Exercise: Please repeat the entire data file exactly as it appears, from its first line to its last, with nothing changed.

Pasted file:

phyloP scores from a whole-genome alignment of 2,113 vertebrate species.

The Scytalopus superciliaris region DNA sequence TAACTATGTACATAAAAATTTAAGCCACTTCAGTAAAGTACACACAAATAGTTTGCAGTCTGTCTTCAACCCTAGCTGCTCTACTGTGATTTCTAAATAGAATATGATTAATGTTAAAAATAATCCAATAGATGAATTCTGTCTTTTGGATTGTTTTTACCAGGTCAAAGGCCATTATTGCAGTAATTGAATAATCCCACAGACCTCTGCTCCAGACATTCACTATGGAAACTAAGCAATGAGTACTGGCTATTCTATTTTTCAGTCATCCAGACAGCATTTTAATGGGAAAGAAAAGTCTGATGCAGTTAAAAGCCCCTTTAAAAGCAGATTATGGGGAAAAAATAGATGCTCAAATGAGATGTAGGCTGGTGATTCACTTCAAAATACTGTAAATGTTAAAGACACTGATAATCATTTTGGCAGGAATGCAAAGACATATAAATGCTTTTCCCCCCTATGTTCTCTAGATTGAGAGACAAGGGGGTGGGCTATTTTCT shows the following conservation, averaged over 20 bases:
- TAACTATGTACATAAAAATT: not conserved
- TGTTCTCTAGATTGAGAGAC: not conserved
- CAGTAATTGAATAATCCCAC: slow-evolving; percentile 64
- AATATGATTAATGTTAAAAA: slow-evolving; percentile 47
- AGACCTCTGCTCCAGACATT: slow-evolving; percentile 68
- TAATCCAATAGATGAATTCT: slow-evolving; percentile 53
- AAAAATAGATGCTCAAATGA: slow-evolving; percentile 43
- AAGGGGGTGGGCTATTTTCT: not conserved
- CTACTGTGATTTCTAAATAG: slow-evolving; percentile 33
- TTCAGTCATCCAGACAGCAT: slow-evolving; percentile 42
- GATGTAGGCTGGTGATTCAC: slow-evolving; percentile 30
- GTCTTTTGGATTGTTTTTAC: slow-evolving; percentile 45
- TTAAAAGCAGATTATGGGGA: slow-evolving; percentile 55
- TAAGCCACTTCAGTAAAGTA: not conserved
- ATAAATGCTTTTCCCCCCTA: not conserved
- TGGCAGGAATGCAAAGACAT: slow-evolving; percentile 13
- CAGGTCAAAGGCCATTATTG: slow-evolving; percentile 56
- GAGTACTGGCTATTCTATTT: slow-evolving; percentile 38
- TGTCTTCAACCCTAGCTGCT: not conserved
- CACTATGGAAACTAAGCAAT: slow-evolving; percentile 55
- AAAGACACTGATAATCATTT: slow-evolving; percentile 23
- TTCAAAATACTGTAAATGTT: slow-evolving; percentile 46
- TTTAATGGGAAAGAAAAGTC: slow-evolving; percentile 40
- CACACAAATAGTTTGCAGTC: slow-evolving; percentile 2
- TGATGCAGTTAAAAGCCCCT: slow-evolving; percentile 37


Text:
phyloP scores from a whole-genome alignment of 2,113 vertebrate species.

The Scytalopus superciliaris region DNA sequence TAACTATGTACATAAAAATTTAAGCCACTTCAGTAAAGTACACACAAATAGTTTGCAGTCTGTCTTCAACCCTAGCTGCTCTACTGTGATTTCTAAATAGAATATGATTAATGTTAAAAATAATCCAATAGATGAATTCTGTCTTTTGGATTGTTTTTACCAGGTCAAAGGCCATTATTGCAGTAATTGAATAATCCCACAGACCTCTGCTCCAGACATTCACTATGGAAACTAAGCAATGAGTACTGGCTATTCTATTTTTCAGTCATCCAGACAGCATTTTAATGGGAAAGAAAAGTCTGATGCAGTTAAAAGCCCCTTTAAAAGCAGATTATGGGGAAAAAATAGATGCTCAAATGAGATGTAGGCTGGTGATTCACTTCAAAATACTGTAAATGTTAAAGACACTGATAATCATTTTGGCAGGAATGCAAAGACATATAAATGCTTTTCCCCCCTATGTTCTCTAGATTGAGAGACAAGGGGGTGGGCTATTTTCT shows the following conservation, averaged over 20 bases:
- TAACTATGTACATAAAAATT: not conserved
- TGTTCTCTAGATTGAGAGAC: not conserved
- CAGTAATTGAATAATCCCAC: slow-evolving; percentile 64
- AATATGATTAATGTTAAAAA: slow-evolving; percentile 47
- AGACCTCTGCTCCAGACATT: slow-evolving; percentile 68
- TAATCCAATAGATGAATTCT: slow-evolving; percentile 53
- AAAAATAGATGCTCAAATGA: slow-evolving; percentile 43
- AAGGGGGTGGGCTATTTTCT: not conserved
- CTACTGTGATTTCTAAATAG: slow-evolving; percentile 33
- TTCAGTCATCCAGACAGCAT: slow-evolving; percentile 42
- GATGTAGGCTGGTGATTCAC: slow-evolving; percentile 30
- GTCTTTTGGATTGTTTTTAC: slow-evolving; percentile 45
- TTAAAAGCAGATTATGGGGA: slow-evolving; percentile 55
- TAAGCCACTTCAGTAAAGTA: not conserved
- ATAAATGCTTTTCCCCCCTA: not conserved
- TGGCAGGAATGCAAAGACAT: slow-evolving; percentile 13
- CAGGTCAAAGGCCATTATTG: slow-evolving; percentile 56
- GAGTACTGGCTATTCTATTT: slow-evolving; percentile 38
- TGTCTTCAACCCTAGCTGCT: not conserved
- CACTATGGAAACTAAGCAAT: slow-evolving; percentile 55
- AAAGACACTGATAATCATTT: slow-evolving; percentile 23
- TTCAAAATACTGTAAATGTT: slow-evolving; percentile 46
- TTTAATGGGAAAGAAAAGTC: slow-evolving; percentile 40
- CACACAAATAGTTTGCAGTC: slow-evolving; percentile 2
- TGATGCAGTTAAAAGCCCCT: slow-evolving; percentile 37